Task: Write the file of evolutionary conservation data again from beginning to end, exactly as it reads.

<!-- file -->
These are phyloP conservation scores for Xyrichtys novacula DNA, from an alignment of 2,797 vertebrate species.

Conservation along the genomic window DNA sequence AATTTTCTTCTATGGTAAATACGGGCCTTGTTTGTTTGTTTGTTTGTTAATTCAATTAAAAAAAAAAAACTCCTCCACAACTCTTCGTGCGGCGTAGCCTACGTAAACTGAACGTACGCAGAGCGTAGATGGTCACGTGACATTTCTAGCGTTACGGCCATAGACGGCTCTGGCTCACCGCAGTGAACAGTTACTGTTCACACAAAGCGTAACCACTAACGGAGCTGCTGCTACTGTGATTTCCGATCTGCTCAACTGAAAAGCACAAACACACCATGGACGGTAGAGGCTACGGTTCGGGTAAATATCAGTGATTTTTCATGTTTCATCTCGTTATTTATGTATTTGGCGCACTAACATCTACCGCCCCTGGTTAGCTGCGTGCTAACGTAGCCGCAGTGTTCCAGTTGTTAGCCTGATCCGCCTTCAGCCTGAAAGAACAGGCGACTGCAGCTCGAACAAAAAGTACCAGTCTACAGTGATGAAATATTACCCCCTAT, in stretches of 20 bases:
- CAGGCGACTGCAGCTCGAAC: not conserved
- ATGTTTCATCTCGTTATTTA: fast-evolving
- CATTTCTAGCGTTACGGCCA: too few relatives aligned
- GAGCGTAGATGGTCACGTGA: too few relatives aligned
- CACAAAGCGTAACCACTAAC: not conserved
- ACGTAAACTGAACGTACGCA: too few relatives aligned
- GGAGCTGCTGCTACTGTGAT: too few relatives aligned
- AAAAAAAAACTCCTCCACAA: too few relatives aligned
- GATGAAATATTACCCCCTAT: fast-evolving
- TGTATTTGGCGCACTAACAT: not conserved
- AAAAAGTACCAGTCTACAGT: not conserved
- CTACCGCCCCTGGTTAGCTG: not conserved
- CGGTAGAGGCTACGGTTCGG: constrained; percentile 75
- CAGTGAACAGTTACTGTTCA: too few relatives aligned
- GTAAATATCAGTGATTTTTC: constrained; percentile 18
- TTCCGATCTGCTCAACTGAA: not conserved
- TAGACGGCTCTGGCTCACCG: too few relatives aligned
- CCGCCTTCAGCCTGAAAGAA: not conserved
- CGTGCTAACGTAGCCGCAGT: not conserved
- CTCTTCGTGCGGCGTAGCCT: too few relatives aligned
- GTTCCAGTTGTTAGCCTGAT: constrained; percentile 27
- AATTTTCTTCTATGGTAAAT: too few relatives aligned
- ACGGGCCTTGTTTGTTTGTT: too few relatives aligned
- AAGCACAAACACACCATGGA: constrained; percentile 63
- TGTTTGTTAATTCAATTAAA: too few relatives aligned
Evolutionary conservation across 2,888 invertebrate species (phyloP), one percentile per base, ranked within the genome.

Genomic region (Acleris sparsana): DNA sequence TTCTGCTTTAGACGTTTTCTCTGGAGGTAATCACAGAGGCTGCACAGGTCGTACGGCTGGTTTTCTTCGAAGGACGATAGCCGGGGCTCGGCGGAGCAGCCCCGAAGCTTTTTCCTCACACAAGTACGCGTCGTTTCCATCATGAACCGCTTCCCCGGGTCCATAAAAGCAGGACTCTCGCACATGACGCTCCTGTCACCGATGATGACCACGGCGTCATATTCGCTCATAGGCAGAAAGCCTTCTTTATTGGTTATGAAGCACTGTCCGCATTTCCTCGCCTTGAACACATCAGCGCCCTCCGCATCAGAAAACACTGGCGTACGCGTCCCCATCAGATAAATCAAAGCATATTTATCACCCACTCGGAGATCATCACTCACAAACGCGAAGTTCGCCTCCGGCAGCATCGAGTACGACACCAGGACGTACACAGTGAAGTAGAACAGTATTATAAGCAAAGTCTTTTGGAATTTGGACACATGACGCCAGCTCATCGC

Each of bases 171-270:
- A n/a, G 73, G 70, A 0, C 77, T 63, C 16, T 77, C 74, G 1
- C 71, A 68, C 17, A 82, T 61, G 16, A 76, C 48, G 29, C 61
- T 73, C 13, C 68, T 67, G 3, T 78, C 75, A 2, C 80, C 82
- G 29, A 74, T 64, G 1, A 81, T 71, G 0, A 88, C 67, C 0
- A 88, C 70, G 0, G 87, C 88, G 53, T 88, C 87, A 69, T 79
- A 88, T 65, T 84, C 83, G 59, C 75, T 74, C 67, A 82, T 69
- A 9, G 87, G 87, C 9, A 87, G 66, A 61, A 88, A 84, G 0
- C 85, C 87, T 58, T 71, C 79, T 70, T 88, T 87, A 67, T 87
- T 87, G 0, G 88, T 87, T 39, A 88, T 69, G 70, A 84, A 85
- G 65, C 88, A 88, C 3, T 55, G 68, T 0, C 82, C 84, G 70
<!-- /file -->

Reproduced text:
These are phyloP conservation scores for Xyrichtys novacula DNA, from an alignment of 2,797 vertebrate species.

Conservation along the genomic window DNA sequence AATTTTCTTCTATGGTAAATACGGGCCTTGTTTGTTTGTTTGTTTGTTAATTCAATTAAAAAAAAAAAACTCCTCCACAACTCTTCGTGCGGCGTAGCCTACGTAAACTGAACGTACGCAGAGCGTAGATGGTCACGTGACATTTCTAGCGTTACGGCCATAGACGGCTCTGGCTCACCGCAGTGAACAGTTACTGTTCACACAAAGCGTAACCACTAACGGAGCTGCTGCTACTGTGATTTCCGATCTGCTCAACTGAAAAGCACAAACACACCATGGACGGTAGAGGCTACGGTTCGGGTAAATATCAGTGATTTTTCATGTTTCATCTCGTTATTTATGTATTTGGCGCACTAACATCTACCGCCCCTGGTTAGCTGCGTGCTAACGTAGCCGCAGTGTTCCAGTTGTTAGCCTGATCCGCCTTCAGCCTGAAAGAACAGGCGACTGCAGCTCGAACAAAAAGTACCAGTCTACAGTGATGAAATATTACCCCCTAT, in stretches of 20 bases:
- CAGGCGACTGCAGCTCGAAC: not conserved
- ATGTTTCATCTCGTTATTTA: fast-evolving
- CATTTCTAGCGTTACGGCCA: too few relatives aligned
- GAGCGTAGATGGTCACGTGA: too few relatives aligned
- CACAAAGCGTAACCACTAAC: not conserved
- ACGTAAACTGAACGTACGCA: too few relatives aligned
- GGAGCTGCTGCTACTGTGAT: too few relatives aligned
- AAAAAAAAACTCCTCCACAA: too few relatives aligned
- GATGAAATATTACCCCCTAT: fast-evolving
- TGTATTTGGCGCACTAACAT: not conserved
- AAAAAGTACCAGTCTACAGT: not conserved
- CTACCGCCCCTGGTTAGCTG: not conserved
- CGGTAGAGGCTACGGTTCGG: constrained; percentile 75
- CAGTGAACAGTTACTGTTCA: too few relatives aligned
- GTAAATATCAGTGATTTTTC: constrained; percentile 18
- TTCCGATCTGCTCAACTGAA: not conserved
- TAGACGGCTCTGGCTCACCG: too few relatives aligned
- CCGCCTTCAGCCTGAAAGAA: not conserved
- CGTGCTAACGTAGCCGCAGT: not conserved
- CTCTTCGTGCGGCGTAGCCT: too few relatives aligned
- GTTCCAGTTGTTAGCCTGAT: constrained; percentile 27
- AATTTTCTTCTATGGTAAAT: too few relatives aligned
- ACGGGCCTTGTTTGTTTGTT: too few relatives aligned
- AAGCACAAACACACCATGGA: constrained; percentile 63
- TGTTTGTTAATTCAATTAAA: too few relatives aligned
Evolutionary conservation across 2,888 invertebrate species (phyloP), one percentile per base, ranked within the genome.

Genomic region (Acleris sparsana): DNA sequence TTCTGCTTTAGACGTTTTCTCTGGAGGTAATCACAGAGGCTGCACAGGTCGTACGGCTGGTTTTCTTCGAAGGACGATAGCCGGGGCTCGGCGGAGCAGCCCCGAAGCTTTTTCCTCACACAAGTACGCGTCGTTTCCATCATGAACCGCTTCCCCGGGTCCATAAAAGCAGGACTCTCGCACATGACGCTCCTGTCACCGATGATGACCACGGCGTCATATTCGCTCATAGGCAGAAAGCCTTCTTTATTGGTTATGAAGCACTGTCCGCATTTCCTCGCCTTGAACACATCAGCGCCCTCCGCATCAGAAAACACTGGCGTACGCGTCCCCATCAGATAAATCAAAGCATATTTATCACCCACTCGGAGATCATCACTCACAAACGCGAAGTTCGCCTCCGGCAGCATCGAGTACGACACCAGGACGTACACAGTGAAGTAGAACAGTATTATAAGCAAAGTCTTTTGGAATTTGGACACATGACGCCAGCTCATCGC

Each of bases 171-270:
- A n/a, G 73, G 70, A 0, C 77, T 63, C 16, T 77, C 74, G 1
- C 71, A 68, C 17, A 82, T 61, G 16, A 76, C 48, G 29, C 61
- T 73, C 13, C 68, T 67, G 3, T 78, C 75, A 2, C 80, C 82
- G 29, A 74, T 64, G 1, A 81, T 71, G 0, A 88, C 67, C 0
- A 88, C 70, G 0, G 87, C 88, G 53, T 88, C 87, A 69, T 79
- A 88, T 65, T 84, C 83, G 59, C 75, T 74, C 67, A 82, T 69
- A 9, G 87, G 87, C 9, A 87, G 66, A 61, A 88, A 84, G 0
- C 85, C 87, T 58, T 71, C 79, T 70, T 88, T 87, A 67, T 87
- T 87, G 0, G 88, T 87, T 39, A 88, T 69, G 70, A 84, A 85
- G 65, C 88, A 88, C 3, T 55, G 68, T 0, C 82, C 84, G 70